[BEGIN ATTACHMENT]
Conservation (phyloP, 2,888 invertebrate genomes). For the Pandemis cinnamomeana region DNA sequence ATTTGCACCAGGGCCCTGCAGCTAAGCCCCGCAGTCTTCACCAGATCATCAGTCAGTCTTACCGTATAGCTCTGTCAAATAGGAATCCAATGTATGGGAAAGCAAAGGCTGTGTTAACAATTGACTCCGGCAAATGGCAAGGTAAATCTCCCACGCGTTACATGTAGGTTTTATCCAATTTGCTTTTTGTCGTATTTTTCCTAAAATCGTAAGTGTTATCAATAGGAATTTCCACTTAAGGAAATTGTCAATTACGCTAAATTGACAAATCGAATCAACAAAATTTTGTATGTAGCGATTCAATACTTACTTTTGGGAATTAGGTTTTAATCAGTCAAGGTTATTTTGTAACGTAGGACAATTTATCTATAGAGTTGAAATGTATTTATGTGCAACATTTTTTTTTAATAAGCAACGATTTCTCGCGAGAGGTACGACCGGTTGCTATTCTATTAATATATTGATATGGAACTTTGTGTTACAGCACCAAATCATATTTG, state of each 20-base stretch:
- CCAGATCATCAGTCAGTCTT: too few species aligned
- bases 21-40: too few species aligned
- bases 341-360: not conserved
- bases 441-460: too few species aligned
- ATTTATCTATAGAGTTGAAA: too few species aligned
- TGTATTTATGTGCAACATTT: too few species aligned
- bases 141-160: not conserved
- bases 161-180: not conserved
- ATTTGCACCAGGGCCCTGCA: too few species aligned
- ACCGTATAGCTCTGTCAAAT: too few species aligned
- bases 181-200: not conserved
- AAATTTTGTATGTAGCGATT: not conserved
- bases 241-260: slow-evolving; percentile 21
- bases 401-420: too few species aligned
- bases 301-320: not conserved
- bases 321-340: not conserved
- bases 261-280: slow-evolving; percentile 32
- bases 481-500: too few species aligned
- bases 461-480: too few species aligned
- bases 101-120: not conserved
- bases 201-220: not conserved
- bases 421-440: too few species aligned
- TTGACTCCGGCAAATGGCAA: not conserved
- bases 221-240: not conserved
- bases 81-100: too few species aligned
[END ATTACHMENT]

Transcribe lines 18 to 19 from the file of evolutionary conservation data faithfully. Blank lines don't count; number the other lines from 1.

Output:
- bases 261-280: slow-evolving; percentile 32
- bases 481-500: too few species aligned